Brainard Lake

2019 Rapha Women’s Prestige: Boulder, Colorado

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2019 Rapha Women’s Prestige: Boulder, Colorado

The rules are simple: start as a team, pass through all checkpoints together, finish as a team.

On a steamy July day in Boulder, Colorado, I set out with Leslie Ethridge, Sara Liebert, and Lizzie Newsom on a quest: have fun, ride hard, look good

Ad·ven·ture

: an undertaking usually involving danger and unknown risks 

Over the course of 81 miles — half gravel, half pavement — crossing such iconic climbs as SuperJames, Brainard Lake, Peak to Peak Highway, and Chapman Off-Road, 8 teams of 4 women accumulated 8,000 feet of elevation gain, all at Colorado altitude. 

During the more than 6-hours of riding, we cycled through all kinds of emotions, but most often were laughing and cheering each other on. At one point, despite 3 of us living in the area, our team realized we were down a road that none of us had been on before. Unknown risks really are best tackled together. 

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Team·work 

: work done by several associates with each doing a part but all subordinating personal prominence to the efficiency of the whole

Heat, wind, rain, slick descents. And tunes. Leslie mounted a portable speaker to the front of her bars, so our day could be soundtracked by Lizzo and Katy Perry. In other words, perfection on wheels. 

When we set out, most of us had never met. When we finished, we were truly a team. We focused on strengths instead of weaknesses, and pulled each other through numerous tough climbs. And it turns out, with a positive attitude, enough Nuun hydration, and good music, you set PRs without noticing. You find yourself at 80 miles before you’d planned. You win.    

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Re·sil·ience

: the capability of a strained body to recover its size and shape after deformation caused especially by compressive stress

The first half of the course involved most of the heavy climbing — up to Brainard Lake at 10,300 feet. There was a refueling station that involved popsicles, cold towels, mini Cokes, and pickles. It’s remarkable how crushed one can feel, and then how quickly things can turn around. Five minutes off the bike with words of encouragement and a little sugar / salt fix, and onward with smiles — glad to be coasting down to a mere mile-high. 

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At the beginning of the day, teams departed just a few minutes apart, so we crossed paths several times throughout the course. After an intimidating 3-mile descent in the rain toward the end of the day, 3 teams regrouped at the bottom. Someone said, “For a minute there it was like the whole world was just women cyclists.” And it was true: the day was made even more powerful because it was all women. Organized and cheered on by the legendary Meredith Miller, photographed by Natalie Starr, the whole experience was a mantra of, “we can do anything.” And we did.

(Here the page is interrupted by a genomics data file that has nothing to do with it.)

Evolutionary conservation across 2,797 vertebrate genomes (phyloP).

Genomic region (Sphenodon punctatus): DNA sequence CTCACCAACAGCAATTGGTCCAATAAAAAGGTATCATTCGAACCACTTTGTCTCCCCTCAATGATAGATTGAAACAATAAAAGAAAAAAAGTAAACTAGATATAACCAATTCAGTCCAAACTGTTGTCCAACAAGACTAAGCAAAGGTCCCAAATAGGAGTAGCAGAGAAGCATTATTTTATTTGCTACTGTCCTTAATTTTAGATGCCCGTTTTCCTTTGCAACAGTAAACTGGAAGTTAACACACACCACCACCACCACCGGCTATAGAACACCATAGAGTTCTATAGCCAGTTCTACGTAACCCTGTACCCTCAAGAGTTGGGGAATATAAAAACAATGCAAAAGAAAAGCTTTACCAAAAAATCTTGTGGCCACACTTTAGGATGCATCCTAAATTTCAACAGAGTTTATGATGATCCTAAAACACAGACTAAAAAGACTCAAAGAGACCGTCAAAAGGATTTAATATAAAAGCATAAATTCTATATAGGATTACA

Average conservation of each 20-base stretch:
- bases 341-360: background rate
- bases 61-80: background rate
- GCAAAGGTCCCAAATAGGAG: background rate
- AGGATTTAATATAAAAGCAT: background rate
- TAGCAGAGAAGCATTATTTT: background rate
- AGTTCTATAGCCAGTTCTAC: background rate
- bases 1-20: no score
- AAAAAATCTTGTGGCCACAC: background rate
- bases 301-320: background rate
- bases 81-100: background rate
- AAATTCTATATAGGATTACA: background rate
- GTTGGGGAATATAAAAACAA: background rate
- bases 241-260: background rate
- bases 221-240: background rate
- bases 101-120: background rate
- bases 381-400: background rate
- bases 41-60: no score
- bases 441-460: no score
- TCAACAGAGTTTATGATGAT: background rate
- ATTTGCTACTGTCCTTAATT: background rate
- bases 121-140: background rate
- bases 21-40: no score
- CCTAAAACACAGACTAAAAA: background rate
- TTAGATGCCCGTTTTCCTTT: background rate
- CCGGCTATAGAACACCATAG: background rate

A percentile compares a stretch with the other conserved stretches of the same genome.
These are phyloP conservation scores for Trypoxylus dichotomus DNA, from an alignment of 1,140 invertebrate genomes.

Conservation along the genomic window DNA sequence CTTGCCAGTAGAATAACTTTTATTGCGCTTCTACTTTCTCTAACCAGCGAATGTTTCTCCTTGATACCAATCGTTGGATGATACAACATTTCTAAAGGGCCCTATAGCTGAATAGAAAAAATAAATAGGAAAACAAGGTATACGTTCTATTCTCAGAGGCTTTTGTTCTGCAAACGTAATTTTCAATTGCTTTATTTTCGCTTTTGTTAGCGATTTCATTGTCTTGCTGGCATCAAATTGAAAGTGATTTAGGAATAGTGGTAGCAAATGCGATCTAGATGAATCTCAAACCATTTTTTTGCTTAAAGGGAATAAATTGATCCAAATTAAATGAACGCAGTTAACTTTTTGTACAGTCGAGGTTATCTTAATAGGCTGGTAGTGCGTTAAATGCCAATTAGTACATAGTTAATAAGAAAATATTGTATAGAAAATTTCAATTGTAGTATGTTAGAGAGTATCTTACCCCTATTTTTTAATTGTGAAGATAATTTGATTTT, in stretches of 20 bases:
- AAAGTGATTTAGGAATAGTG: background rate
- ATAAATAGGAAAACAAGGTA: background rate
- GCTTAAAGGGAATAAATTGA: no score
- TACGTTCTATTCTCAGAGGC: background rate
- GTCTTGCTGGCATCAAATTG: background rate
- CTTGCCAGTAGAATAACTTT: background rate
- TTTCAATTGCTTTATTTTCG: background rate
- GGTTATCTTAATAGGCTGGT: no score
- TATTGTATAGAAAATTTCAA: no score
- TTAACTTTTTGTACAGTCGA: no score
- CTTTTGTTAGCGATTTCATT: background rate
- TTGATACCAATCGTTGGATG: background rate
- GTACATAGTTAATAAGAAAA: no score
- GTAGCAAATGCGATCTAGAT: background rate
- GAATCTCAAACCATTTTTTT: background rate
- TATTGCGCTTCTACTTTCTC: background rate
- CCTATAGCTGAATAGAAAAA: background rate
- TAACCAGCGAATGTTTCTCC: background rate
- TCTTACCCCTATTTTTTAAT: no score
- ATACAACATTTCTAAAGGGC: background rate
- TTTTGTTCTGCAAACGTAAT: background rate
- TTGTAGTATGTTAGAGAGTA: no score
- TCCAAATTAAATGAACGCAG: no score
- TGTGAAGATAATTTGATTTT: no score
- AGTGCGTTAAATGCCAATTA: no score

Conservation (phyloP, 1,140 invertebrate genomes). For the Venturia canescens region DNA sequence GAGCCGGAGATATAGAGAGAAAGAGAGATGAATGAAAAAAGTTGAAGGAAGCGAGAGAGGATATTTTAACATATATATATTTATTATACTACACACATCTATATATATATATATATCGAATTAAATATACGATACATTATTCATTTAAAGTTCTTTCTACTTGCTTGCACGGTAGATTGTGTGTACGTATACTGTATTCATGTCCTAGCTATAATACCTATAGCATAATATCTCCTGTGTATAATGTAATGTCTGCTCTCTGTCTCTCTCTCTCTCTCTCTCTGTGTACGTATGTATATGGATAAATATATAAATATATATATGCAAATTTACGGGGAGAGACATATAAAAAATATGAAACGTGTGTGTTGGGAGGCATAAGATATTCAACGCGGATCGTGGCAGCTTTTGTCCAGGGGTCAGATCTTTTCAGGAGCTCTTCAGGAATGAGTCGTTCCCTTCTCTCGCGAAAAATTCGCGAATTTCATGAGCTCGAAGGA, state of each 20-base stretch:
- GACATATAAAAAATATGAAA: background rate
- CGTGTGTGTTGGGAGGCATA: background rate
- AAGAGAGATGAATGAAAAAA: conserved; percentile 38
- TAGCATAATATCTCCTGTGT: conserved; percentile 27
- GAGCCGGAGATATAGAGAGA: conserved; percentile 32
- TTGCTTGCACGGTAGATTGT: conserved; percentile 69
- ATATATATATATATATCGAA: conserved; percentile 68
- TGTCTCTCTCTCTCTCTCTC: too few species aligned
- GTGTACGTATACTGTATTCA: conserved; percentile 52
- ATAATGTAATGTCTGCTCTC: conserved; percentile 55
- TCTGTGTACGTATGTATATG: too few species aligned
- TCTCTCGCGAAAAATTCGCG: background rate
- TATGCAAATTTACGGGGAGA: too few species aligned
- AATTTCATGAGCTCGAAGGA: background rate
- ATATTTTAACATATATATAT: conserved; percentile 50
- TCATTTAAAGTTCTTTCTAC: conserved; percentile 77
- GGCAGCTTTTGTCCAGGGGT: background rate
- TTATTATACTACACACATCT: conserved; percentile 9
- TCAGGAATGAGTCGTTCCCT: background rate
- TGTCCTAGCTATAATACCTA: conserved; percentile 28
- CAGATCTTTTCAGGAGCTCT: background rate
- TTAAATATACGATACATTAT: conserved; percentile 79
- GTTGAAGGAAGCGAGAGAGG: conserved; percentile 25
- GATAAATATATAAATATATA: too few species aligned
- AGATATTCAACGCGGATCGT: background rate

The day ended on blankets at a park back in Boulder. Cold beverages, gigantic burritos, sweet watermelon. And as often happens when recounting epic experiences on the bike, the pain quickly fades and strength stands out. I’d gladly get back on the bike with these women — eye of the tiger, fighters, all of us.    

Do it: Century Ride (7,200 ft of climb)

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Sometimes you've just got to do something epic. It's been several weeks since I've done a ride over 60 miles, so I decided to do a full century. I got up at 5am and was on the road by 5:30. My favorite breakfast in the world is a Clif bar on the spin. The road to Brainard Lake has been under construction for several months, and just reopened last week. Anyone who bikes in the Boulder area knows that the ride to Ward is a long, tough climb, and then adding Brainard Lake is 6 more miles and about 1,200 more feet of gain. This last push is all above 10,000 feet, and has a dizzying effect. After a sunrise spin around Carter Lake, I got down to business. I took Highway 7 (Peak to Peak) from Lyons through the canyon. (I especially love the detour that goes through Raymond: this is my favorite route in the fall when the Aspens are changing). Then came the climb to Ward, and that extra push to Brainard. 

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I find that breaking a long ride into little pieces helps me enormously with the mental game. For me, this ride was: Home to Lyons, Lyons to Raymond, Raymond to Ward, Ward to Brainard, Brainard to Boulder. It's been super warm in Colorado, but I thought it would be nice and cool up above 8,000 feet. It was cooler, but not cool. This was still a sweaty, sweaty ride. 

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I assumed I was over-packing when I stocked my pockets with 2 Clif bars, 3 gels, and a pack of Shot Bloks, in addition to 2 water bottles with Skratch. I ended up eating both bars, 1 gel, and the pack of Bloks over 7 hours in the saddle. I ran out of water entirely around the time I was starting the Brainard stretch (mile 56). I've hiked this area before, and remembered that there are some camp faucets. Luckily, I found one at the campground about 2 miles in. I was pretty dehydrated at that point. I kind of love the feeling of going so hard that nothing in the world is better than water.  

All in, this was an incredible ride start to finish. The views at Brainard are truly a reward worthy of 7,200 feet of climb, serious sweat, and dehydration. And the descent on Lefthand is like pudding. As soon as I got to Boulder, I took a dip at the pool, showered, and drank a LOT of seltzer. Stay epic, Colorado!